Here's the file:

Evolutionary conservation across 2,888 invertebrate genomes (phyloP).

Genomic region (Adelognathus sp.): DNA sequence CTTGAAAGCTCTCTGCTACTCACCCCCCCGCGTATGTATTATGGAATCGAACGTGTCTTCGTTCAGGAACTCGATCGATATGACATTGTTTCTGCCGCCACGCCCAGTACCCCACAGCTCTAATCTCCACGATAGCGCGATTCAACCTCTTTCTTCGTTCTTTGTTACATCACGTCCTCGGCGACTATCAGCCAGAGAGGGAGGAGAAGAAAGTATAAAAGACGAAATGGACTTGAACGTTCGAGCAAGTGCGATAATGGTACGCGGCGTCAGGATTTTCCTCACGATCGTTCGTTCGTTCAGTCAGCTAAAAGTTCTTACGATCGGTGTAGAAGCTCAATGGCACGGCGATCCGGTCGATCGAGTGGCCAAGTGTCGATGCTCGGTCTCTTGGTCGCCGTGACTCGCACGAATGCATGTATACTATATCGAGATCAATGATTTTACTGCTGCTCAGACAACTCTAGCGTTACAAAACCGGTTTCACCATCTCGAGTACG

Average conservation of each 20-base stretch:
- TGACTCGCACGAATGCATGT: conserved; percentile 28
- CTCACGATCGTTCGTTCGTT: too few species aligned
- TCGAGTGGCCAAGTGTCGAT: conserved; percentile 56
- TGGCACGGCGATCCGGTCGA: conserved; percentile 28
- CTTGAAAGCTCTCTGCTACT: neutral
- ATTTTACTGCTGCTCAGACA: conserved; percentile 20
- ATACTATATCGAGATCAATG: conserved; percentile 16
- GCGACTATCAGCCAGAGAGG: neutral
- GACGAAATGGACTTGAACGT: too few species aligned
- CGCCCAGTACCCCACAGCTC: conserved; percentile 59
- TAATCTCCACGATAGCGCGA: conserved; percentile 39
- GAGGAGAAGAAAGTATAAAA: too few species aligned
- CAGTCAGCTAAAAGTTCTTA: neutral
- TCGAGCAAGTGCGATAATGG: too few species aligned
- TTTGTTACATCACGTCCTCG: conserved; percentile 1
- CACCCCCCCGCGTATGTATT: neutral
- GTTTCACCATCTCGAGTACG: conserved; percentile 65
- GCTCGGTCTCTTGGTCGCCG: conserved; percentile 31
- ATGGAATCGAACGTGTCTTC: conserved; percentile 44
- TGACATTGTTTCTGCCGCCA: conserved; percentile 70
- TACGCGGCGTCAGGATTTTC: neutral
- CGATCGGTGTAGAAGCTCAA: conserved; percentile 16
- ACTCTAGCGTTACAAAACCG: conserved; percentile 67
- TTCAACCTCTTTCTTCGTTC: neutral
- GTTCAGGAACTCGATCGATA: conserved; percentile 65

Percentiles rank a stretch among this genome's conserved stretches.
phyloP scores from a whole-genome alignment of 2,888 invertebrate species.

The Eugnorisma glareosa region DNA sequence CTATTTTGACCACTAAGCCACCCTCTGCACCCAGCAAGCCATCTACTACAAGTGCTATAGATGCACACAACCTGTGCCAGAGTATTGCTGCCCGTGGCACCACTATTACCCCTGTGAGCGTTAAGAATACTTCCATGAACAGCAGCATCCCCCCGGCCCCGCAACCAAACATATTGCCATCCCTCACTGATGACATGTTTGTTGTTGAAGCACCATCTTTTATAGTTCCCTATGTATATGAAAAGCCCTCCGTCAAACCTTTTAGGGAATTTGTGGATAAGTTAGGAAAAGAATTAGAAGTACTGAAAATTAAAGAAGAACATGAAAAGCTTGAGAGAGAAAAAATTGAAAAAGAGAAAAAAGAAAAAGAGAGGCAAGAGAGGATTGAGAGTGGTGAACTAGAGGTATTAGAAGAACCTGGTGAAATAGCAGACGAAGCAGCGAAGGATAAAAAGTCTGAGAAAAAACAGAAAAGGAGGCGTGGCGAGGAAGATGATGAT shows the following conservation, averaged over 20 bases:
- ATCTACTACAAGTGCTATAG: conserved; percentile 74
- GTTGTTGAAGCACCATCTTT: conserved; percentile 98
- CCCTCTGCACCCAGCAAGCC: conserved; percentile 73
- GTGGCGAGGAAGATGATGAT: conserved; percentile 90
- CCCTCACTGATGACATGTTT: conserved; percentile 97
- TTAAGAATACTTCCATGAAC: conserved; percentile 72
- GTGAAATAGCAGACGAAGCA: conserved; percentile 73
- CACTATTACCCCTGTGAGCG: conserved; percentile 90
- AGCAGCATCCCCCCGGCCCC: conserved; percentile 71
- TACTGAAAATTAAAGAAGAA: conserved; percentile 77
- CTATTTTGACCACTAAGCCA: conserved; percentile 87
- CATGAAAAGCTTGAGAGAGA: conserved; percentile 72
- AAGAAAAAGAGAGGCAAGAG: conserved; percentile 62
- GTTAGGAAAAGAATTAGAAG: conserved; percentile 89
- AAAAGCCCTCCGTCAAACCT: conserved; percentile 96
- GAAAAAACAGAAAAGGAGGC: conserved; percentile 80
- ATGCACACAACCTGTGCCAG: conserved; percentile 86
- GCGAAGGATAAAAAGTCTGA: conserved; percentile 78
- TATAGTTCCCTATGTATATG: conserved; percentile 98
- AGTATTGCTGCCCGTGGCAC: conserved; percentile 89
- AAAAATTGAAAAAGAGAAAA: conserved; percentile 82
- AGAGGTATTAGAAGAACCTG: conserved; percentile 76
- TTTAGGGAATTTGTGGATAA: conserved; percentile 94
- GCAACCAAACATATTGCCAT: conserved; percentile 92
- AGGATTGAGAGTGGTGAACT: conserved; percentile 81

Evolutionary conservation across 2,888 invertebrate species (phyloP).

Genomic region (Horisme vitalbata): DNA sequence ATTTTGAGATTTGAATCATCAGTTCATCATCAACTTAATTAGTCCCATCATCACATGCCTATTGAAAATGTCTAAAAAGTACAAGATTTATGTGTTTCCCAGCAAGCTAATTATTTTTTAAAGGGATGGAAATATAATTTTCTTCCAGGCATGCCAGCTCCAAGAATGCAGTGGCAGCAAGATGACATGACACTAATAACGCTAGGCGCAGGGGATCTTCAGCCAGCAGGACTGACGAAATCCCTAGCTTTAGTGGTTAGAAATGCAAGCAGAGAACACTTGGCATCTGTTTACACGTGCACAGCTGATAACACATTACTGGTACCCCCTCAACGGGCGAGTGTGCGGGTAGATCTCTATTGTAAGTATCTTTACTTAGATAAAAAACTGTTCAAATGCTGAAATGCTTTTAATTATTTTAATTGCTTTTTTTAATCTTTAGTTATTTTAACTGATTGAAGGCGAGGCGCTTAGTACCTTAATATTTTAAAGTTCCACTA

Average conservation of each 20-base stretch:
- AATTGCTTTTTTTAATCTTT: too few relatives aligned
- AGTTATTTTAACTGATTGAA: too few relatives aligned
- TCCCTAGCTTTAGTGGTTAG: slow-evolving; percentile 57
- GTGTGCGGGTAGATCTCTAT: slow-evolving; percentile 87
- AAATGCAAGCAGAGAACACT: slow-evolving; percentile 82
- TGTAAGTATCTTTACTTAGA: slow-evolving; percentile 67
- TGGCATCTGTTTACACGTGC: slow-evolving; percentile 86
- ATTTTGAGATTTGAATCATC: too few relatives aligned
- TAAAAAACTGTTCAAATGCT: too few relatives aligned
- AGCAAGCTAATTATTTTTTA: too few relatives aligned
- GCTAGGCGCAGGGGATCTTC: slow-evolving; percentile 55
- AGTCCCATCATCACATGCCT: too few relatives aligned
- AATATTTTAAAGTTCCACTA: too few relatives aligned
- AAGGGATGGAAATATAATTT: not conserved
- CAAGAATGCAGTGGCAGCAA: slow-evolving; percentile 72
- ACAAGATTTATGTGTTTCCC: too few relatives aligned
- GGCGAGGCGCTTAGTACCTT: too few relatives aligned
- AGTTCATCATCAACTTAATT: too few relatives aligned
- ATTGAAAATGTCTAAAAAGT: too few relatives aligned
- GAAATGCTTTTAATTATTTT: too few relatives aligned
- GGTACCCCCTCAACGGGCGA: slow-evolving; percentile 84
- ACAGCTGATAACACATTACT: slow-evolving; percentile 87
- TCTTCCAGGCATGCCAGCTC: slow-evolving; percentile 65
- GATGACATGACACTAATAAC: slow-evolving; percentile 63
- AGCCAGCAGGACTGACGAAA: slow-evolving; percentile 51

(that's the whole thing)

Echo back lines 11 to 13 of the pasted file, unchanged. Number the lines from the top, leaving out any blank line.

- GCGACTATCAGCCAGAGAGG: neutral
- GACGAAATGGACTTGAACGT: too few species aligned
- CGCCCAGTACCCCACAGCTC: conserved; percentile 59